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I have what is undoubtedly someone's old 100% acetate prom dress. I found it in a thrift store and bought it to sing in at a concert. Not able to afford dry cleaning, I made the decision to launder it with Woolite on the delicate cycle. I would only be out my $10 investment if this went badly.
It was yards and yards of skirt over crinoline. I removed it promptly from the washer and hung it to dry, smoothing out the fabric by hand. It dried beautifully; there were no moisture stains and the original stain that necessitated the washing was now gone. What remained were yards of wrinkled fabric. I had tried earlier to iron on the reverse side, on the iron's acetate setting (1), but it really wasn't working. I just had less visible wrinkles everywhere.
I found this page, read all the advice, and did the following. I got a good cotton tea towel from the kitchen and then changed the iron setting to 5 (low steam), and made sure there was water in the iron. I placed the towel on the front side of the fabric and ironed a test patch. The wrinkles were gone but the weave of the tea towel was visible, imprinted on the acetate fabric! I then switched to ironing the cotton-towel-on-top-of-acetate on the reverse, and the wrinkles began disappearing. Fabulous! Apparently what is needed is indeed light steam and pressure.
I ironed most of the dress, but there were lots and lots of gathers at the waist. I then went and found a fine cotton handkerchief, and went back to ironing the front side of the fabric, with the handkerchief between the iron and the acetate. This worked well but was incredibly tricky. The iron is large to get into all those gathers, and I was beginning to iron in new wrinkles. So I stopped.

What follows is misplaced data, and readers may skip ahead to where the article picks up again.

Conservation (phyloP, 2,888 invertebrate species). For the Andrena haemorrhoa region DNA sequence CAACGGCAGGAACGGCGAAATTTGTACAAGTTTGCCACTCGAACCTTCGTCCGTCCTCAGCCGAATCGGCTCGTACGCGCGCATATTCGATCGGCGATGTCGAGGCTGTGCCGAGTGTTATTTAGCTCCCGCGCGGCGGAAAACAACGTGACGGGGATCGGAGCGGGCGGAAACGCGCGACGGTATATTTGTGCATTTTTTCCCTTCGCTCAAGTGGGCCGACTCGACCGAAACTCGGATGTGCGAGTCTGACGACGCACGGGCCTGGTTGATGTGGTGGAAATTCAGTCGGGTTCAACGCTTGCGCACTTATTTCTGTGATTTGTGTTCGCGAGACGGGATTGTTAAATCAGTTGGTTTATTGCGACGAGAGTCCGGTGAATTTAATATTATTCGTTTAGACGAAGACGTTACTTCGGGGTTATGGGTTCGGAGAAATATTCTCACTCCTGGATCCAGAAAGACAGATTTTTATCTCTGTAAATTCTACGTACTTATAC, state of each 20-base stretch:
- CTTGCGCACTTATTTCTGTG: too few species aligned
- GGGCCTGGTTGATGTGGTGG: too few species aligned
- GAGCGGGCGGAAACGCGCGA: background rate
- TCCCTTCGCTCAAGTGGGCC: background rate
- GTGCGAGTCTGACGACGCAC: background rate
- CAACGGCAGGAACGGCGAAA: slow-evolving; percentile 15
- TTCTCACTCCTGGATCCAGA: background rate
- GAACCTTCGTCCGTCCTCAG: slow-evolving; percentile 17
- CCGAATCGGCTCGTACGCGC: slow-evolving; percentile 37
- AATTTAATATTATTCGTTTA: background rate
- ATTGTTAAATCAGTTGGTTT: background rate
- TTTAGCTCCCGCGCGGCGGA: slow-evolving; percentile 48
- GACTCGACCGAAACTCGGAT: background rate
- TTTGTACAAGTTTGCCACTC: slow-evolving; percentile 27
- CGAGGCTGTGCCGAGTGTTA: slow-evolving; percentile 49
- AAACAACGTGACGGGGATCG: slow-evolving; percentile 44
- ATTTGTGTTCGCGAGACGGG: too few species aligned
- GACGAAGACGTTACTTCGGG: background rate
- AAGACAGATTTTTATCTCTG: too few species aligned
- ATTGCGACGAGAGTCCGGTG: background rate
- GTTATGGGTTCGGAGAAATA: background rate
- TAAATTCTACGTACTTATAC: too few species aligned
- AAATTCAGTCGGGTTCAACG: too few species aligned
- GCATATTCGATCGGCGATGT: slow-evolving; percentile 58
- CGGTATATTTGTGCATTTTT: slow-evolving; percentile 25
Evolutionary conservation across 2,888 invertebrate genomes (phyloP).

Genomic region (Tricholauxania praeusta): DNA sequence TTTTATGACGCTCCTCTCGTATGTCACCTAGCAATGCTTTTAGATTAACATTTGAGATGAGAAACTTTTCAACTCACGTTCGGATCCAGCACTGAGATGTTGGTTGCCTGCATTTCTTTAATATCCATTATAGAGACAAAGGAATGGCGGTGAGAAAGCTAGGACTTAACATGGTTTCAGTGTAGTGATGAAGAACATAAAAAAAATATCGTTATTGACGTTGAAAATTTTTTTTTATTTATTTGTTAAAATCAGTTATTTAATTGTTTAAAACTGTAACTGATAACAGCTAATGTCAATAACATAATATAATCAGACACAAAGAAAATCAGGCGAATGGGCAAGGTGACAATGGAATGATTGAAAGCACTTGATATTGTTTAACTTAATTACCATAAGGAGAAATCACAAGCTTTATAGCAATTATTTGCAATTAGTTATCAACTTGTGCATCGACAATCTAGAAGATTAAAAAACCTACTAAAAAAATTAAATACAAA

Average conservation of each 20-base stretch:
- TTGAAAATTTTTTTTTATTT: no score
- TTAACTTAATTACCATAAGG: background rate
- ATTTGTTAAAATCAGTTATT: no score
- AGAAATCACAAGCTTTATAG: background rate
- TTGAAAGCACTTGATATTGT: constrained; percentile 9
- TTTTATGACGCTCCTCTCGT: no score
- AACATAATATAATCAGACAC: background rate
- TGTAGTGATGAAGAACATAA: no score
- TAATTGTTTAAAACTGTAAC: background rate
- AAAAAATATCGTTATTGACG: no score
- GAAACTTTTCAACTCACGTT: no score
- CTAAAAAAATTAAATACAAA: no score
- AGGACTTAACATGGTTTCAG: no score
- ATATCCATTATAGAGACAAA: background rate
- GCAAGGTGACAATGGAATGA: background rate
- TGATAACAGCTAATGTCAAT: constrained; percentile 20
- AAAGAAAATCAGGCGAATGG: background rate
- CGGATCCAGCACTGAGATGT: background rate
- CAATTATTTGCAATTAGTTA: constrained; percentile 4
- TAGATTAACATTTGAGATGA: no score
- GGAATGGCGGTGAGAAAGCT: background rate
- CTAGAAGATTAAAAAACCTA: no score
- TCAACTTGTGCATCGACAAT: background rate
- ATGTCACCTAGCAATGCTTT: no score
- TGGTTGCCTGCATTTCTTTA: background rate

I hung up the gown, and began to gently steam over the creases at the gathers as best I could in midair, with the iron directly against the acetate. It worked! The fabric relaxed enough, and I was super careful to not leave the iron in any one place for more than two seconds. I steamed/ironed until I felt the front looked nice enough, then quit while I was ahead. It almost might have been worth it, to pay a dry cleaner not to spend all this time, but at least I know that, in the future, I can use this method to look great in a recycled (but wrinkled) dress.
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The spray wrinkle removers are great. Downy has one called Wrinkle Release. Just spray and then smooth fabrick with your hands while its still damp. The moisture spray doesn't hurt the fabric at all. Try it.
Try putting the dress in a dryer on air or the coolest setting possible with a wrung-out hand towel. Tumble for about 10 minutes and hang up immediately. Also, a dry cleaner/tailor shop can just press a garment without cleaning it.